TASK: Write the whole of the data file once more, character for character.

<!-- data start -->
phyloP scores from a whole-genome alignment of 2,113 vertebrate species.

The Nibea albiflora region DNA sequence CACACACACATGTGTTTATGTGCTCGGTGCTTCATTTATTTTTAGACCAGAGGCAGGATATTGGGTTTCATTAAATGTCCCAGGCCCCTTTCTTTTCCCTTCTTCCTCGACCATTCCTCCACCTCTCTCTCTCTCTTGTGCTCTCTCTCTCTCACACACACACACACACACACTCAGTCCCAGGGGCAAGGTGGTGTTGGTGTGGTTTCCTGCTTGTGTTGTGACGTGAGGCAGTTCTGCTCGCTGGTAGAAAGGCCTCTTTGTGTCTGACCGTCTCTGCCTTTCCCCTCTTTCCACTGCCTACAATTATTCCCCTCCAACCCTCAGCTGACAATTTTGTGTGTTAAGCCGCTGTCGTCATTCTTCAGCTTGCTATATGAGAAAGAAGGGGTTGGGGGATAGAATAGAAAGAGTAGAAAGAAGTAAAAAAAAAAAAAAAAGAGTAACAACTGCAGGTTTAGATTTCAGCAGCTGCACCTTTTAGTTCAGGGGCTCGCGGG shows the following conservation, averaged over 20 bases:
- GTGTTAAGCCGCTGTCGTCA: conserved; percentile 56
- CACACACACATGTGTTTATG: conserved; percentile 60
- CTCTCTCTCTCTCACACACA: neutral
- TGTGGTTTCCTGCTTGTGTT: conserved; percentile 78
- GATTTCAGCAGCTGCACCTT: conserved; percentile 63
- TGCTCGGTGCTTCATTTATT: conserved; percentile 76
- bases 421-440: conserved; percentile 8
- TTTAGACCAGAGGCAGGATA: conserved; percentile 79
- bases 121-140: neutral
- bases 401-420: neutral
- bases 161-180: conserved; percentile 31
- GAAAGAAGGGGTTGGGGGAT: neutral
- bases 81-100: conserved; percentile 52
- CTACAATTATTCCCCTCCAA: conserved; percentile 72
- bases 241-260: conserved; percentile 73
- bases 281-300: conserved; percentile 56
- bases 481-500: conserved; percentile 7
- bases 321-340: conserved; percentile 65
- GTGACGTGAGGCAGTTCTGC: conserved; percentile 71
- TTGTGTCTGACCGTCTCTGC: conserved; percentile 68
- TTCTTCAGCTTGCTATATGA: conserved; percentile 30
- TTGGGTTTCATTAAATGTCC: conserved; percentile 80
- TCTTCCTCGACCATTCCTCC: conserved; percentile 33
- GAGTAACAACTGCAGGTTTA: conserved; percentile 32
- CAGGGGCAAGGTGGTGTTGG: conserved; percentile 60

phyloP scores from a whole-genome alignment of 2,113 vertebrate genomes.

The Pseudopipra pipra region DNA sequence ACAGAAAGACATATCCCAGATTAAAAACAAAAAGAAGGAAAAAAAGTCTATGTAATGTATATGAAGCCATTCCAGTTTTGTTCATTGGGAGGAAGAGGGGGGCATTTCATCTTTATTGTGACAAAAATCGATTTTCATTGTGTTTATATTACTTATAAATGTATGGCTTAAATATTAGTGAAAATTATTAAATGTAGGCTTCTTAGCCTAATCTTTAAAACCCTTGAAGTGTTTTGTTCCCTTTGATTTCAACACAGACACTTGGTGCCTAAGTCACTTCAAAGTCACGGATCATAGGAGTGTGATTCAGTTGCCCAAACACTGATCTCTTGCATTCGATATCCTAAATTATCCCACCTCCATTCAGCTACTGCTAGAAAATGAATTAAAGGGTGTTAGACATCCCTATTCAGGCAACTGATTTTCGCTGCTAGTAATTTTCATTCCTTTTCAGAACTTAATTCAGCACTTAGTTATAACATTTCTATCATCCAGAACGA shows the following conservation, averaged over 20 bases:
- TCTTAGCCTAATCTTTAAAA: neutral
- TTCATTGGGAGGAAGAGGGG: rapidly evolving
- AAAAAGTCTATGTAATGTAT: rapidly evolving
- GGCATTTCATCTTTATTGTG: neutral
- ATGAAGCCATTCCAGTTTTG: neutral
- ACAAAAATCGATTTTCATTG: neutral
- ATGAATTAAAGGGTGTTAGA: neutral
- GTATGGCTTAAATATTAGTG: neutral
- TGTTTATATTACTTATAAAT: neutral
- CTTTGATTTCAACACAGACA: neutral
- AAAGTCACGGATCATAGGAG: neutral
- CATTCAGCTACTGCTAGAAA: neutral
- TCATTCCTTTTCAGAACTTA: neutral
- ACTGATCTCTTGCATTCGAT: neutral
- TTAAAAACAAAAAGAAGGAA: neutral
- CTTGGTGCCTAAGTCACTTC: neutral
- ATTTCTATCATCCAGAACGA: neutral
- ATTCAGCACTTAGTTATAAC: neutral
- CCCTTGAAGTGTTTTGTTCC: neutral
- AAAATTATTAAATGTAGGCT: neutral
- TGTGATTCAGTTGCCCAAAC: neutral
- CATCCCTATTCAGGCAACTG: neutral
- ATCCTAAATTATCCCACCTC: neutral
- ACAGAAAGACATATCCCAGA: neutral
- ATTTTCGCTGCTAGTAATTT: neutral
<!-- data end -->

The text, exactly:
phyloP scores from a whole-genome alignment of 2,113 vertebrate species.

The Nibea albiflora region DNA sequence CACACACACATGTGTTTATGTGCTCGGTGCTTCATTTATTTTTAGACCAGAGGCAGGATATTGGGTTTCATTAAATGTCCCAGGCCCCTTTCTTTTCCCTTCTTCCTCGACCATTCCTCCACCTCTCTCTCTCTCTTGTGCTCTCTCTCTCTCACACACACACACACACACACTCAGTCCCAGGGGCAAGGTGGTGTTGGTGTGGTTTCCTGCTTGTGTTGTGACGTGAGGCAGTTCTGCTCGCTGGTAGAAAGGCCTCTTTGTGTCTGACCGTCTCTGCCTTTCCCCTCTTTCCACTGCCTACAATTATTCCCCTCCAACCCTCAGCTGACAATTTTGTGTGTTAAGCCGCTGTCGTCATTCTTCAGCTTGCTATATGAGAAAGAAGGGGTTGGGGGATAGAATAGAAAGAGTAGAAAGAAGTAAAAAAAAAAAAAAAAGAGTAACAACTGCAGGTTTAGATTTCAGCAGCTGCACCTTTTAGTTCAGGGGCTCGCGGG shows the following conservation, averaged over 20 bases:
- GTGTTAAGCCGCTGTCGTCA: conserved; percentile 56
- CACACACACATGTGTTTATG: conserved; percentile 60
- CTCTCTCTCTCTCACACACA: neutral
- TGTGGTTTCCTGCTTGTGTT: conserved; percentile 78
- GATTTCAGCAGCTGCACCTT: conserved; percentile 63
- TGCTCGGTGCTTCATTTATT: conserved; percentile 76
- bases 421-440: conserved; percentile 8
- TTTAGACCAGAGGCAGGATA: conserved; percentile 79
- bases 121-140: neutral
- bases 401-420: neutral
- bases 161-180: conserved; percentile 31
- GAAAGAAGGGGTTGGGGGAT: neutral
- bases 81-100: conserved; percentile 52
- CTACAATTATTCCCCTCCAA: conserved; percentile 72
- bases 241-260: conserved; percentile 73
- bases 281-300: conserved; percentile 56
- bases 481-500: conserved; percentile 7
- bases 321-340: conserved; percentile 65
- GTGACGTGAGGCAGTTCTGC: conserved; percentile 71
- TTGTGTCTGACCGTCTCTGC: conserved; percentile 68
- TTCTTCAGCTTGCTATATGA: conserved; percentile 30
- TTGGGTTTCATTAAATGTCC: conserved; percentile 80
- TCTTCCTCGACCATTCCTCC: conserved; percentile 33
- GAGTAACAACTGCAGGTTTA: conserved; percentile 32
- CAGGGGCAAGGTGGTGTTGG: conserved; percentile 60

phyloP scores from a whole-genome alignment of 2,113 vertebrate genomes.

The Pseudopipra pipra region DNA sequence ACAGAAAGACATATCCCAGATTAAAAACAAAAAGAAGGAAAAAAAGTCTATGTAATGTATATGAAGCCATTCCAGTTTTGTTCATTGGGAGGAAGAGGGGGGCATTTCATCTTTATTGTGACAAAAATCGATTTTCATTGTGTTTATATTACTTATAAATGTATGGCTTAAATATTAGTGAAAATTATTAAATGTAGGCTTCTTAGCCTAATCTTTAAAACCCTTGAAGTGTTTTGTTCCCTTTGATTTCAACACAGACACTTGGTGCCTAAGTCACTTCAAAGTCACGGATCATAGGAGTGTGATTCAGTTGCCCAAACACTGATCTCTTGCATTCGATATCCTAAATTATCCCACCTCCATTCAGCTACTGCTAGAAAATGAATTAAAGGGTGTTAGACATCCCTATTCAGGCAACTGATTTTCGCTGCTAGTAATTTTCATTCCTTTTCAGAACTTAATTCAGCACTTAGTTATAACATTTCTATCATCCAGAACGA shows the following conservation, averaged over 20 bases:
- TCTTAGCCTAATCTTTAAAA: neutral
- TTCATTGGGAGGAAGAGGGG: rapidly evolving
- AAAAAGTCTATGTAATGTAT: rapidly evolving
- GGCATTTCATCTTTATTGTG: neutral
- ATGAAGCCATTCCAGTTTTG: neutral
- ACAAAAATCGATTTTCATTG: neutral
- ATGAATTAAAGGGTGTTAGA: neutral
- GTATGGCTTAAATATTAGTG: neutral
- TGTTTATATTACTTATAAAT: neutral
- CTTTGATTTCAACACAGACA: neutral
- AAAGTCACGGATCATAGGAG: neutral
- CATTCAGCTACTGCTAGAAA: neutral
- TCATTCCTTTTCAGAACTTA: neutral
- ACTGATCTCTTGCATTCGAT: neutral
- TTAAAAACAAAAAGAAGGAA: neutral
- CTTGGTGCCTAAGTCACTTC: neutral
- ATTTCTATCATCCAGAACGA: neutral
- ATTCAGCACTTAGTTATAAC: neutral
- CCCTTGAAGTGTTTTGTTCC: neutral
- AAAATTATTAAATGTAGGCT: neutral
- TGTGATTCAGTTGCCCAAAC: neutral
- CATCCCTATTCAGGCAACTG: neutral
- ATCCTAAATTATCCCACCTC: neutral
- ACAGAAAGACATATCCCAGA: neutral
- ATTTTCGCTGCTAGTAATTT: neutral